Is Clean Air in a Home Really That Important

Millions of pollutants, allergens, bacteria and dust can flood the airspace without the homeowner’s knowledge. Therefore, it’s safe to assume that not all allergies (such as runny nose, itchy eyes and the like) are caused by pollens.

In fact, health experts suggest that most of the time, these annoying ailments are caused by the quality of air indoors. Once the air in the home is polluted, it’s only a matter of time before it causes health issues.

Researchers talk about the Rule of 1000, which states that anything released in the air indoors is 1000 times more likely to be breathed in than something released outdoors. It’s easier for pollutants to dissipate outdoors due to the strength of the air outside and the size of the location. On the other hand, indoor pollutants have a smaller area to spread and less chances of surviving outside, so inhabitants are effectively stuck with it.

Fortunately, cleaning the air is not very complicated. A lot of people use candles and incense to combat indoor pollution, but this is counterproductive. The smoke from these methods is similar to that of cigarette smoke and only does more to pollute the environment. So, what exactly is being cleaned?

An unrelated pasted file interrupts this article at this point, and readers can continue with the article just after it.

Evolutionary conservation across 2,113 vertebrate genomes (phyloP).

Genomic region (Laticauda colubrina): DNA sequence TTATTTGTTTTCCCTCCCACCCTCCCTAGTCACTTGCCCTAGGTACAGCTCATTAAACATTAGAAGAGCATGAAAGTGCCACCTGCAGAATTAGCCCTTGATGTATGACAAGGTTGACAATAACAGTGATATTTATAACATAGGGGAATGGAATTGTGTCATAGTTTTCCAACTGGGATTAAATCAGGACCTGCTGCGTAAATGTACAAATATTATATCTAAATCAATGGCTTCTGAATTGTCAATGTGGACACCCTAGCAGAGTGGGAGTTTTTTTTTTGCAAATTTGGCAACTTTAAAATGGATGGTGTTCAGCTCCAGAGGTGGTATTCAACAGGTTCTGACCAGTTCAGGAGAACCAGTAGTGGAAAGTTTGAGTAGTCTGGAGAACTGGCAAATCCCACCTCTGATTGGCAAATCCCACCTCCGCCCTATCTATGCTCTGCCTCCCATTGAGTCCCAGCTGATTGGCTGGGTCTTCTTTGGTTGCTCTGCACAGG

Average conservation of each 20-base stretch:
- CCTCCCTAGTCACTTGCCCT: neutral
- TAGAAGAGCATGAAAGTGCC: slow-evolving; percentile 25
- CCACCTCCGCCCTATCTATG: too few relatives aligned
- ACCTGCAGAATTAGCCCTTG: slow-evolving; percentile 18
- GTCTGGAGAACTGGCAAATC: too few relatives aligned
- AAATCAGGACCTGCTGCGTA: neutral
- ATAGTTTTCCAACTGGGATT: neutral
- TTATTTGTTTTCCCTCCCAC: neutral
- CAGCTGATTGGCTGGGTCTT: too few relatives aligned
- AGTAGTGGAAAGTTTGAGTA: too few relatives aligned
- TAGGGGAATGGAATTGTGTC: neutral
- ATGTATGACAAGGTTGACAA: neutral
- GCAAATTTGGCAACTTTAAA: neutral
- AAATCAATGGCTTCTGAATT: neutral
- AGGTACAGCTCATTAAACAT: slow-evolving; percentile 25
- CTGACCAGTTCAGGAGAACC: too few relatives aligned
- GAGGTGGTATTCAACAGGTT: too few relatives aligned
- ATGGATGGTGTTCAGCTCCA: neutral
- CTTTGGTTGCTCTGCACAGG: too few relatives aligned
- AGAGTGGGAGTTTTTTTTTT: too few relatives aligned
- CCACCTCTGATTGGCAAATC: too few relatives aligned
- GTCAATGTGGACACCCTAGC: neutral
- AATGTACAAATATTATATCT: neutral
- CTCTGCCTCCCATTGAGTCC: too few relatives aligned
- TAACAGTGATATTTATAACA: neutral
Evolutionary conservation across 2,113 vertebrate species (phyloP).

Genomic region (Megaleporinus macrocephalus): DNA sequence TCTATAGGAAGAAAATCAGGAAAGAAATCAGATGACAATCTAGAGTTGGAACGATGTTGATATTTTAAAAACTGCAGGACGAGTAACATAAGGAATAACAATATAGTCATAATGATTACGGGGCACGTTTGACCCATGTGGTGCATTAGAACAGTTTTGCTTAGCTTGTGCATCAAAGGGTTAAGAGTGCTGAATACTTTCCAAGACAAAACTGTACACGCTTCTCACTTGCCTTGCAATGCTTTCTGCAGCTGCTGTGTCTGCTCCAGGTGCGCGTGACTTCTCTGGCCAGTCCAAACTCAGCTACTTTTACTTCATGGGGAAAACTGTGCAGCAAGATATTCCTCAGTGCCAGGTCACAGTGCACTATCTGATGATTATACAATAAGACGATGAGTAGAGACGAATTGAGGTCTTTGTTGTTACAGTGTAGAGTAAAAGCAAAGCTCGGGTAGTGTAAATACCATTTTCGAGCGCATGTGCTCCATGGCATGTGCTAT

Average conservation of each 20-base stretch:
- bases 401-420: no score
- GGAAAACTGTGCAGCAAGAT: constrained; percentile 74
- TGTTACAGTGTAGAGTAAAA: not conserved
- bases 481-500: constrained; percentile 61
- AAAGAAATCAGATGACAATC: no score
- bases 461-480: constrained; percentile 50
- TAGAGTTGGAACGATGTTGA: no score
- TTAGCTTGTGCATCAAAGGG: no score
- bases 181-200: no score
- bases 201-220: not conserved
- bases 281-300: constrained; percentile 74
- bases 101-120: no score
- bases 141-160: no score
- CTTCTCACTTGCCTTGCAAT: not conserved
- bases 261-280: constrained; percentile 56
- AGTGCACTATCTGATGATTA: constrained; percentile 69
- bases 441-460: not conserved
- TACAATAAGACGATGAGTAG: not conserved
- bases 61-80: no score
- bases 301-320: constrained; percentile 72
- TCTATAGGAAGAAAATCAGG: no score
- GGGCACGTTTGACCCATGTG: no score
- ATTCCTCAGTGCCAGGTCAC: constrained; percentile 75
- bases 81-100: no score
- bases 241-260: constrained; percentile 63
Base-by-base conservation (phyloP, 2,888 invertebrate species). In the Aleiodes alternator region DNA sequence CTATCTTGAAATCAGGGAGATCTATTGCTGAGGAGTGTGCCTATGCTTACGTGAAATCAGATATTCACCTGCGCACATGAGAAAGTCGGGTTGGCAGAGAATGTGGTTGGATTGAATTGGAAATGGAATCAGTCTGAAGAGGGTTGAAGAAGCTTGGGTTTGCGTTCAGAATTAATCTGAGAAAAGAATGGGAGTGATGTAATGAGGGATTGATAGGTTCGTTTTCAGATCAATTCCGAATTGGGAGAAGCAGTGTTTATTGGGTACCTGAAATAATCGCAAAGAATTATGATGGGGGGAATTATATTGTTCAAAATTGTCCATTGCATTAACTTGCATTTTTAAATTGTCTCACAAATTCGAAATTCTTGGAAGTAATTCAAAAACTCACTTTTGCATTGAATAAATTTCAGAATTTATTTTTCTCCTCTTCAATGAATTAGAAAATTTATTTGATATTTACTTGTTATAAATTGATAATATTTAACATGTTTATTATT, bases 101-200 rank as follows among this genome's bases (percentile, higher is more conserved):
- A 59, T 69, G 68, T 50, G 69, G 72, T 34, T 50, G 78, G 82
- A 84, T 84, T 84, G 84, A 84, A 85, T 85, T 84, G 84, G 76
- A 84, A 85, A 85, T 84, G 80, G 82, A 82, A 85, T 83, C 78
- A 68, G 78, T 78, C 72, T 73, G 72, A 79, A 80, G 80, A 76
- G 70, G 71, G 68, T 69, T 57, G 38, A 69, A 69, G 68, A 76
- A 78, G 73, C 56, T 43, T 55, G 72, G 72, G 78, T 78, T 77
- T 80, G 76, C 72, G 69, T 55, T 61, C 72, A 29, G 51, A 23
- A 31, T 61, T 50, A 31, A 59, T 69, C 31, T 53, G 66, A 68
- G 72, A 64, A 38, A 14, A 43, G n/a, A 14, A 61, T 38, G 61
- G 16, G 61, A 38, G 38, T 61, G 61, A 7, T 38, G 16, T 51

Here are a few specialist tips to help efficiently and effectively ‘clear the air’.

Air Purifier

The air in the home can be polluted from a combination of different particulate matter (PM) including: dust, smoke particles from cooking stoves and cigarettes, mold, pet dander and other pollutants such as exhaust fumes and chemical fumes. This can cause damage to the lungs and immune system.

To combat this, the first logical choice will be to get a purifier. An air purifier does wonders for the home. Dust, mold, pet dander and a lot of other air pollutants are easily kept at bay with the right air purifier.

Air purifiers work by filtering air drawn from the room through a filter in the air purifier device. The pollutants and allergens remain on the filter, while clean air continues to circulate through the machine and back into the room. Most air purifiers can trap 99.7% of the airborne allergens in a room. The more the air is passed through the purifier, the cleaner the air in the room becomes.

Originally designed for people with allergies and asthma, research has now shown that an air purifier is good for everyone. To be effective, an air purifier in the home should be kept in rooms that are frequently used, such as bedrooms, office, living room and rooms where pollutants are easily produced, such as the kitchen, gymnasium and laundry room. The doors to these areas should be closed as much as possible, so that airborne pollutants from other areas of the house cannot pollute the purified air in these rooms.

Unfortunately, there are just too many air purifiers on the market, with some of them starting at $100 and others costing nearly $1000. This can make choosing the right air purifier difficult, but a quick air purifier review from Gadget Review can make this decision easier.